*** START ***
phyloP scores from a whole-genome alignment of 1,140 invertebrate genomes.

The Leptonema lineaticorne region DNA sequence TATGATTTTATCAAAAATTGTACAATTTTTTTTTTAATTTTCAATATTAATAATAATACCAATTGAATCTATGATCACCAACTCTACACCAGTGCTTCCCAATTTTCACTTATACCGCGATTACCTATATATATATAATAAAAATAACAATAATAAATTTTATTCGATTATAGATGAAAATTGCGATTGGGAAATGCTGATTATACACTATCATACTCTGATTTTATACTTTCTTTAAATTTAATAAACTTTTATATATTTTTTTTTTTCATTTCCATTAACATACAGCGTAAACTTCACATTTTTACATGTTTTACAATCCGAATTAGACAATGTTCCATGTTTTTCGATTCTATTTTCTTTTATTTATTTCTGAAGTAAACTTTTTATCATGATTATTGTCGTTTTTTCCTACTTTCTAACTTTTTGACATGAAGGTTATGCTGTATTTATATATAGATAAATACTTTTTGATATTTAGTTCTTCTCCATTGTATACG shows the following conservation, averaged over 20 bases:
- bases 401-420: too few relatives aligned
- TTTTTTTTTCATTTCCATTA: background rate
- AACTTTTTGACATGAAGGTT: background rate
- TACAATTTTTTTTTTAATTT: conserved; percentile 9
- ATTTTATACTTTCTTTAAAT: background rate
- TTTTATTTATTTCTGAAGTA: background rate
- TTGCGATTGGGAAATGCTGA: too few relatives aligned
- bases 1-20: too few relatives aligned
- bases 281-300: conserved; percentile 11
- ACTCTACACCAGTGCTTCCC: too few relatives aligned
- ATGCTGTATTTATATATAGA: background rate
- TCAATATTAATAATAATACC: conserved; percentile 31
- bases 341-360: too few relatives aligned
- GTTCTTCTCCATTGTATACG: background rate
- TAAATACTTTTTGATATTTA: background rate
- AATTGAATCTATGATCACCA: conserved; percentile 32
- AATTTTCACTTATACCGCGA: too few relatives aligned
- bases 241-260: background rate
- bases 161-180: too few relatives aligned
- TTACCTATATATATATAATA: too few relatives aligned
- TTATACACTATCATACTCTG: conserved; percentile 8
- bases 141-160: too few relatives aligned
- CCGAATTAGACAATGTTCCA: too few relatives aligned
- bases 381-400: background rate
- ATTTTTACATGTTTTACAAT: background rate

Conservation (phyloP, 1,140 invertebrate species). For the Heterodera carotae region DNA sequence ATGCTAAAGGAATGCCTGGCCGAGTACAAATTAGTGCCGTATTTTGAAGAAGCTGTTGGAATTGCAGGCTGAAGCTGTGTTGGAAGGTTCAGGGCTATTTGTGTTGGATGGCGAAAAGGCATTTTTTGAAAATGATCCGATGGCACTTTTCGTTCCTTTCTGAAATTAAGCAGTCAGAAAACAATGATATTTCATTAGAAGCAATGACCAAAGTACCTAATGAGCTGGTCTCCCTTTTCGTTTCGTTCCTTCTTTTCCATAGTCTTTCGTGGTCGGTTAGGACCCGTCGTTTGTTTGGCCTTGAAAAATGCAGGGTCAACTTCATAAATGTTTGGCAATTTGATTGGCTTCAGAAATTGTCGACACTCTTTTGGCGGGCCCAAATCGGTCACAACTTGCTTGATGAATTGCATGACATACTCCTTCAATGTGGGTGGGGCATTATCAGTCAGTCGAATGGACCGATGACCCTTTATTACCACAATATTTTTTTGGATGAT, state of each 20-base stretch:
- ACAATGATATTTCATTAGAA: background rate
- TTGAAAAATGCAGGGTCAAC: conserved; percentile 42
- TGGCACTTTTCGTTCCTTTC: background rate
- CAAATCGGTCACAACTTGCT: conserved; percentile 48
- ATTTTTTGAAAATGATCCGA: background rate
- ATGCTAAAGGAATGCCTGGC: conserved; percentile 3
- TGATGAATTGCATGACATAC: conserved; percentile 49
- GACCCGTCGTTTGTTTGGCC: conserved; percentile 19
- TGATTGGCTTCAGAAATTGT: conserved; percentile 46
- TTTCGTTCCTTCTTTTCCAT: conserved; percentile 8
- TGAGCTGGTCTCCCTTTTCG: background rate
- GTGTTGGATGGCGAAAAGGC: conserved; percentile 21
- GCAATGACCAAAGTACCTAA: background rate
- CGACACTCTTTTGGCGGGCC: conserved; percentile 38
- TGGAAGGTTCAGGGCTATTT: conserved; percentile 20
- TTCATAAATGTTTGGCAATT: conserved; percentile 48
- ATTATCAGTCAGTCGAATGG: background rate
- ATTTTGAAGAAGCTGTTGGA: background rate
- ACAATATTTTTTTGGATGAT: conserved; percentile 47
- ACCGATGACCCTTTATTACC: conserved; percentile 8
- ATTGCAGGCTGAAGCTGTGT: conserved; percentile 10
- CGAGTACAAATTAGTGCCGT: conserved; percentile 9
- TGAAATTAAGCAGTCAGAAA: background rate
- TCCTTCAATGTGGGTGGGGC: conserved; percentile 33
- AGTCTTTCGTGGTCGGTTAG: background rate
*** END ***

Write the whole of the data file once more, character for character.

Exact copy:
phyloP scores from a whole-genome alignment of 1,140 invertebrate genomes.

The Leptonema lineaticorne region DNA sequence TATGATTTTATCAAAAATTGTACAATTTTTTTTTTAATTTTCAATATTAATAATAATACCAATTGAATCTATGATCACCAACTCTACACCAGTGCTTCCCAATTTTCACTTATACCGCGATTACCTATATATATATAATAAAAATAACAATAATAAATTTTATTCGATTATAGATGAAAATTGCGATTGGGAAATGCTGATTATACACTATCATACTCTGATTTTATACTTTCTTTAAATTTAATAAACTTTTATATATTTTTTTTTTTCATTTCCATTAACATACAGCGTAAACTTCACATTTTTACATGTTTTACAATCCGAATTAGACAATGTTCCATGTTTTTCGATTCTATTTTCTTTTATTTATTTCTGAAGTAAACTTTTTATCATGATTATTGTCGTTTTTTCCTACTTTCTAACTTTTTGACATGAAGGTTATGCTGTATTTATATATAGATAAATACTTTTTGATATTTAGTTCTTCTCCATTGTATACG shows the following conservation, averaged over 20 bases:
- bases 401-420: too few relatives aligned
- TTTTTTTTTCATTTCCATTA: background rate
- AACTTTTTGACATGAAGGTT: background rate
- TACAATTTTTTTTTTAATTT: conserved; percentile 9
- ATTTTATACTTTCTTTAAAT: background rate
- TTTTATTTATTTCTGAAGTA: background rate
- TTGCGATTGGGAAATGCTGA: too few relatives aligned
- bases 1-20: too few relatives aligned
- bases 281-300: conserved; percentile 11
- ACTCTACACCAGTGCTTCCC: too few relatives aligned
- ATGCTGTATTTATATATAGA: background rate
- TCAATATTAATAATAATACC: conserved; percentile 31
- bases 341-360: too few relatives aligned
- GTTCTTCTCCATTGTATACG: background rate
- TAAATACTTTTTGATATTTA: background rate
- AATTGAATCTATGATCACCA: conserved; percentile 32
- AATTTTCACTTATACCGCGA: too few relatives aligned
- bases 241-260: background rate
- bases 161-180: too few relatives aligned
- TTACCTATATATATATAATA: too few relatives aligned
- TTATACACTATCATACTCTG: conserved; percentile 8
- bases 141-160: too few relatives aligned
- CCGAATTAGACAATGTTCCA: too few relatives aligned
- bases 381-400: background rate
- ATTTTTACATGTTTTACAAT: background rate

Conservation (phyloP, 1,140 invertebrate species). For the Heterodera carotae region DNA sequence ATGCTAAAGGAATGCCTGGCCGAGTACAAATTAGTGCCGTATTTTGAAGAAGCTGTTGGAATTGCAGGCTGAAGCTGTGTTGGAAGGTTCAGGGCTATTTGTGTTGGATGGCGAAAAGGCATTTTTTGAAAATGATCCGATGGCACTTTTCGTTCCTTTCTGAAATTAAGCAGTCAGAAAACAATGATATTTCATTAGAAGCAATGACCAAAGTACCTAATGAGCTGGTCTCCCTTTTCGTTTCGTTCCTTCTTTTCCATAGTCTTTCGTGGTCGGTTAGGACCCGTCGTTTGTTTGGCCTTGAAAAATGCAGGGTCAACTTCATAAATGTTTGGCAATTTGATTGGCTTCAGAAATTGTCGACACTCTTTTGGCGGGCCCAAATCGGTCACAACTTGCTTGATGAATTGCATGACATACTCCTTCAATGTGGGTGGGGCATTATCAGTCAGTCGAATGGACCGATGACCCTTTATTACCACAATATTTTTTTGGATGAT, state of each 20-base stretch:
- ACAATGATATTTCATTAGAA: background rate
- TTGAAAAATGCAGGGTCAAC: conserved; percentile 42
- TGGCACTTTTCGTTCCTTTC: background rate
- CAAATCGGTCACAACTTGCT: conserved; percentile 48
- ATTTTTTGAAAATGATCCGA: background rate
- ATGCTAAAGGAATGCCTGGC: conserved; percentile 3
- TGATGAATTGCATGACATAC: conserved; percentile 49
- GACCCGTCGTTTGTTTGGCC: conserved; percentile 19
- TGATTGGCTTCAGAAATTGT: conserved; percentile 46
- TTTCGTTCCTTCTTTTCCAT: conserved; percentile 8
- TGAGCTGGTCTCCCTTTTCG: background rate
- GTGTTGGATGGCGAAAAGGC: conserved; percentile 21
- GCAATGACCAAAGTACCTAA: background rate
- CGACACTCTTTTGGCGGGCC: conserved; percentile 38
- TGGAAGGTTCAGGGCTATTT: conserved; percentile 20
- TTCATAAATGTTTGGCAATT: conserved; percentile 48
- ATTATCAGTCAGTCGAATGG: background rate
- ATTTTGAAGAAGCTGTTGGA: background rate
- ACAATATTTTTTTGGATGAT: conserved; percentile 47
- ACCGATGACCCTTTATTACC: conserved; percentile 8
- ATTGCAGGCTGAAGCTGTGT: conserved; percentile 10
- CGAGTACAAATTAGTGCCGT: conserved; percentile 9
- TGAAATTAAGCAGTCAGAAA: background rate
- TCCTTCAATGTGGGTGGGGC: conserved; percentile 33
- AGTCTTTCGTGGTCGGTTAG: background rate